Dogs also show some signs of stress in their posture and stance. Some things to look for include trembling, dilated pupils, showing the whites of the eyes, tucking the tail, grumpiness, and withdrawing. 

Signs Of Stress In Kitties

We like to joke that Fluffy is a fluffy little murderess who is plotting to kill us, but that isn’t quite fair. Our feline friends are very emotional, and can get very distressed by changes to their domains or daily routines, which consists of 34 naps, six meals, two yoga sessions, and at least one play session. In fact, our concern for Fluffy’s emotional health is one reason we’re dedicated to becoming a Fear Free practice.

Anxious cats often withdraw into their favorite hiding places and don’t want to leave. Some cats stop using their litter boxes; others lose their appetites. Your furball may also sit in the ‘loaf’ position, tuck her tail, or flatten her ears if she’s feeling stressed. In extreme cases, kitties that are feeling stressed may vomit. Overgrooming is another red flag. 

Can Calming Products Soothe Holiday Stress In Pets?

Is your pet extremely nervous? Are Fluffy and Fido showing any of the above signs? Ask your veterinarian about calming products, such as weighted shirts, pheromone sprays, treats, and collars. For more severe cases, medication may also be an option. Never give your four-legged pal any medication unless your veterinarian specifically recommends it, though. 

You may also want to look into natural options, such as supplements. Even a soothing massage can help: these are just as relaxing for pets as they are for us! It’s also a great time to ensure your pet is up to date on all their wellness checks and vaccinations. Learn more about our comprehensive ‘Veterinary Wellness & Pet Vaccinations’ services to keep your pet healthy and stress-free during the holidays and beyond. Ask your Rancho Santa Fe, CA veterinary hospital for more information. 

What Are Some Pet Safety Concerns When Decorating For The Holidays?

It’s important to realize that pets often soothe themselves by making mischief. That’s adorable, but can be dangerous. Many seasonal items and decorations pose hazards for our furry pals.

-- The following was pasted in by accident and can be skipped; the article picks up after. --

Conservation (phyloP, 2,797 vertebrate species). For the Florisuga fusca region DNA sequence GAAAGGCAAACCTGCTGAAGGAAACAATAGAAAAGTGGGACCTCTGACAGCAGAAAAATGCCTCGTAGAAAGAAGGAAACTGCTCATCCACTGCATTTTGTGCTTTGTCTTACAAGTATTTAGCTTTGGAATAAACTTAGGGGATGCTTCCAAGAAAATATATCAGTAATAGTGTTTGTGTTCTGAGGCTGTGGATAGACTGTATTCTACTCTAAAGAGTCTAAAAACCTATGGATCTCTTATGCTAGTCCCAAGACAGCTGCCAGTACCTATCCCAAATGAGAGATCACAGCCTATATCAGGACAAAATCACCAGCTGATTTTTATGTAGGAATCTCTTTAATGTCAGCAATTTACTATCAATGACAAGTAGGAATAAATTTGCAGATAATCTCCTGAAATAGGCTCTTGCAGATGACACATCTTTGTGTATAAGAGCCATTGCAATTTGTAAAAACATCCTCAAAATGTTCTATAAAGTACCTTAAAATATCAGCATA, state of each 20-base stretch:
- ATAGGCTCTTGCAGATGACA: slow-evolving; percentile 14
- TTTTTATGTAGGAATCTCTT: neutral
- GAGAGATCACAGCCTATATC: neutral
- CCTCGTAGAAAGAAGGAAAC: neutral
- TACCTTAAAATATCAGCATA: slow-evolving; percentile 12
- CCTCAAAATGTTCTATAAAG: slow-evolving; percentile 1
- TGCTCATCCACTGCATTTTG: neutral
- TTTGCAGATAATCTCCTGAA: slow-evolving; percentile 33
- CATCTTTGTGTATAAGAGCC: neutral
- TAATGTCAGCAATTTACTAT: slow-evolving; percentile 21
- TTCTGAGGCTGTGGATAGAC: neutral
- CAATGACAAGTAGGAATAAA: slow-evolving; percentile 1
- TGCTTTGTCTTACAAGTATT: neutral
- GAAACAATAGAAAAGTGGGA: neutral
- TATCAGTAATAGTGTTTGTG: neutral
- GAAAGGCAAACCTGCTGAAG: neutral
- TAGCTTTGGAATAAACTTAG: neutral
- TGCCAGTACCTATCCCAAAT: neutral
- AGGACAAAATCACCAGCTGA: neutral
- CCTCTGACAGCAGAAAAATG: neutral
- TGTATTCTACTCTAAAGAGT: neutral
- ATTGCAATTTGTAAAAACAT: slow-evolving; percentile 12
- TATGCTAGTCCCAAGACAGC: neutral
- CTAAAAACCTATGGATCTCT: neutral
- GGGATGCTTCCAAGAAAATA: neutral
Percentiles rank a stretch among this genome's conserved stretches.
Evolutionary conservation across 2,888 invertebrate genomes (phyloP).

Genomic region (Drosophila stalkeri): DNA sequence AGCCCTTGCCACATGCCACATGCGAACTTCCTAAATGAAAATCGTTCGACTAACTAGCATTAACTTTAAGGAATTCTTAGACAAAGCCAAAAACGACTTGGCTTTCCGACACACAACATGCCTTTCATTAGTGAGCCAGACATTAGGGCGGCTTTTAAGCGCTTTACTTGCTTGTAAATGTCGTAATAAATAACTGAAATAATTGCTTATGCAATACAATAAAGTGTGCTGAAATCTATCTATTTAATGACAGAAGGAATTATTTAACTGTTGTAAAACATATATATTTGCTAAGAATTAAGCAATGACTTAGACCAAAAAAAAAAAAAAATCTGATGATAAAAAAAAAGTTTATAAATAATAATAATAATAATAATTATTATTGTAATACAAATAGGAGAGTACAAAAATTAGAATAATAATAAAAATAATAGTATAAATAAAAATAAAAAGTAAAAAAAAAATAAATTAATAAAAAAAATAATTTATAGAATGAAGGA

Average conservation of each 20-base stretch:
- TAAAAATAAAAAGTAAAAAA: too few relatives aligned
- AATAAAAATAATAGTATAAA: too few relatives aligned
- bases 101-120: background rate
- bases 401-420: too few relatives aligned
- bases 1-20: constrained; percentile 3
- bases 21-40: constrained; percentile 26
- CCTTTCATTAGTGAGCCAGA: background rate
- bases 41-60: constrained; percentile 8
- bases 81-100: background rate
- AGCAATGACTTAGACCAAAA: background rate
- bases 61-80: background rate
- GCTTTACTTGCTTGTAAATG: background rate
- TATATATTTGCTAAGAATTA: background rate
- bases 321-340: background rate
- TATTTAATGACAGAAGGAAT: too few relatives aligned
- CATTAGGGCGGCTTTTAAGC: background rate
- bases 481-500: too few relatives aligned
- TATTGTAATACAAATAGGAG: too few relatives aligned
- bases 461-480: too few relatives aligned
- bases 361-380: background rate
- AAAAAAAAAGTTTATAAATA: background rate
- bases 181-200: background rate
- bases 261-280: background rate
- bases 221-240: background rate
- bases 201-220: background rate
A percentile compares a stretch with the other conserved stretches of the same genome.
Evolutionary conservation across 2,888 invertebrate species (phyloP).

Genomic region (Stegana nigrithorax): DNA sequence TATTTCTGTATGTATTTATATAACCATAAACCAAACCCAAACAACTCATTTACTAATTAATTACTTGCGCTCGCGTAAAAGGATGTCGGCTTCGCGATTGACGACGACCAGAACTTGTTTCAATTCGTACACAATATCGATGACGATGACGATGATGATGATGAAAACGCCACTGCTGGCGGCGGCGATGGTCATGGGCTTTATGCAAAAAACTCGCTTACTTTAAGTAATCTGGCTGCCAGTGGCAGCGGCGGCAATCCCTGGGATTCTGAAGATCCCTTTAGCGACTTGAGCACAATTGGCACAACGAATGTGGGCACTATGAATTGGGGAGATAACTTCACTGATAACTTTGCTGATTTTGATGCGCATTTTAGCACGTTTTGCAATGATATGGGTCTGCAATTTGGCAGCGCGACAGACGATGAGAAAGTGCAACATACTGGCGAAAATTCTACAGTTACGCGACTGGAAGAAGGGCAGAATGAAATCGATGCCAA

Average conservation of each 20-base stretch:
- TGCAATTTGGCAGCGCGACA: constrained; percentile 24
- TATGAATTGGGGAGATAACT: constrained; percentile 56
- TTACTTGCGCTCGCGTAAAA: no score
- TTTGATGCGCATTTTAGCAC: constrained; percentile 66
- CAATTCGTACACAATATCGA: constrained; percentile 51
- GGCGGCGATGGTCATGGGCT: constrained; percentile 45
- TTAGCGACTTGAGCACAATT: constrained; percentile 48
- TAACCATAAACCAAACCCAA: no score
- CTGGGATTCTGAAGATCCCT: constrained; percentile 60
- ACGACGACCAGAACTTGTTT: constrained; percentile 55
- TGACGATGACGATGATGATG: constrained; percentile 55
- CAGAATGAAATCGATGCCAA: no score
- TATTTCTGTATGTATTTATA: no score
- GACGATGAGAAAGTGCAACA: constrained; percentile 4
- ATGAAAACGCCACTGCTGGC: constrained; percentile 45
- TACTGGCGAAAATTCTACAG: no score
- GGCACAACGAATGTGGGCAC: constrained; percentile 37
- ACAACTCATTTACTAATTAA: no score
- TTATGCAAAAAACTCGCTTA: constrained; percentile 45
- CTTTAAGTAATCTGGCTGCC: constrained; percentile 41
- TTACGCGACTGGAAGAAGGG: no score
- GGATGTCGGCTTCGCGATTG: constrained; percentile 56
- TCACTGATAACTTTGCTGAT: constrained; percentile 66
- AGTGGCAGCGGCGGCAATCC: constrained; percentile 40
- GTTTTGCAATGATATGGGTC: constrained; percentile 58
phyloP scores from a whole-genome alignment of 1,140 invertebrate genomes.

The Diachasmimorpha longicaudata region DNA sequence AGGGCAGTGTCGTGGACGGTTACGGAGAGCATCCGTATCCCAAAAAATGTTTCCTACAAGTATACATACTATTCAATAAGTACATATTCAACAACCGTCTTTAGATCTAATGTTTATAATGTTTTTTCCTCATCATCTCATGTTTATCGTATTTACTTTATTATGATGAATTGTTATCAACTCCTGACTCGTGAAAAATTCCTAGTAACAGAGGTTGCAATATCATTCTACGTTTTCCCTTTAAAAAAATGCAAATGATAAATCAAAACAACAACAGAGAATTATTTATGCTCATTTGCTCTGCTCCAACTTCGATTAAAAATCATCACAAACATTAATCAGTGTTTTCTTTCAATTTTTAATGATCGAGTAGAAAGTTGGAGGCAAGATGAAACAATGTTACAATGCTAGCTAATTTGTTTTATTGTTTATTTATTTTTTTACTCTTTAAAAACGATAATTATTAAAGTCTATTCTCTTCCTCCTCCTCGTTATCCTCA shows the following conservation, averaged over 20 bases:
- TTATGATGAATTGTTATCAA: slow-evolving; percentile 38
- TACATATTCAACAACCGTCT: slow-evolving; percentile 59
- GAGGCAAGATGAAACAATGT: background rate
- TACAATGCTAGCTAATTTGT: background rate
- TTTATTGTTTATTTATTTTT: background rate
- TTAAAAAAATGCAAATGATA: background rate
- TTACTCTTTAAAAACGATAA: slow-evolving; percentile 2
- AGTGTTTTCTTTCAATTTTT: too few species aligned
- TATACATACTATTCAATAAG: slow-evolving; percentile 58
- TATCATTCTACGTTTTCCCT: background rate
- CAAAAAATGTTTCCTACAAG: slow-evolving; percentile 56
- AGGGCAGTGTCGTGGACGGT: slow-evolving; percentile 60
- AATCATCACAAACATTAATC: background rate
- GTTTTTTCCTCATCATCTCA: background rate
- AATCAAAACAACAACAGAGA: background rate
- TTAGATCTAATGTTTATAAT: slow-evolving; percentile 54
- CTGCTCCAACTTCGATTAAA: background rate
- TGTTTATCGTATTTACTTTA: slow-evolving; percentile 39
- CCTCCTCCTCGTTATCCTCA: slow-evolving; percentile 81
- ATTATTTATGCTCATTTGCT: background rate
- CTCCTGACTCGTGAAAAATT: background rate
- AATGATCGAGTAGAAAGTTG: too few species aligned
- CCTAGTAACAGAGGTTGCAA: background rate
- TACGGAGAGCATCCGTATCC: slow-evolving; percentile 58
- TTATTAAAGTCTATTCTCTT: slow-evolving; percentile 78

Here are some seasonal hazards to be aware of.

  • Stringy or ropy items, such as tinsel, popcorn strands, string lights, electrical cords, and ribbons.
  • Anything that produces flames or high temperatures. That includes candles, wax burners, torches, potpourri burners, fire pits, and fireplaces.
  • Many popular seasonal plants such as holly, ivy, and poinsettias. Peace lilies are another one: they’re extremely toxic to cats. 
  • Food! Many popular foods, such as chocolate, grapes, and raisins, are also unsafe for pets.  Fatty foods could upset your furry pal’s stomach, which is the last thing you want. Contact your Rancho Santa Fe, CA veterinary clinic for more information.
  • Plastic bags, wrappers, and ties.
  • Anything small or sharp, such as ornaments, ornament hooks, tinsel strands, ribbons, and figurines, advent calendar pieces, manger pieces … the list goes on. 

Keeping Pets Calm During The Holidays

How do you ease holiday stress in your furry companions? The biggest thing is to make sure they feel loved and safe. Pay extra attention to your furry buddy over the next few weeks, especially if they’re showing signs of stress. It’s also important to provide Fido and Fluffy with toys they can occupy, entertain, and distract themselves with. Extra cuddles and play sessions—and perhaps some yummy, veterinarian-approved snacks—will also help. Happy Holidays from Santaluz Animal Care, your Rancho Santa Fe, CA animal clinic. We hope you all have a wonderful holiday season. Please contact us for all of your pet’s veterinary care needs.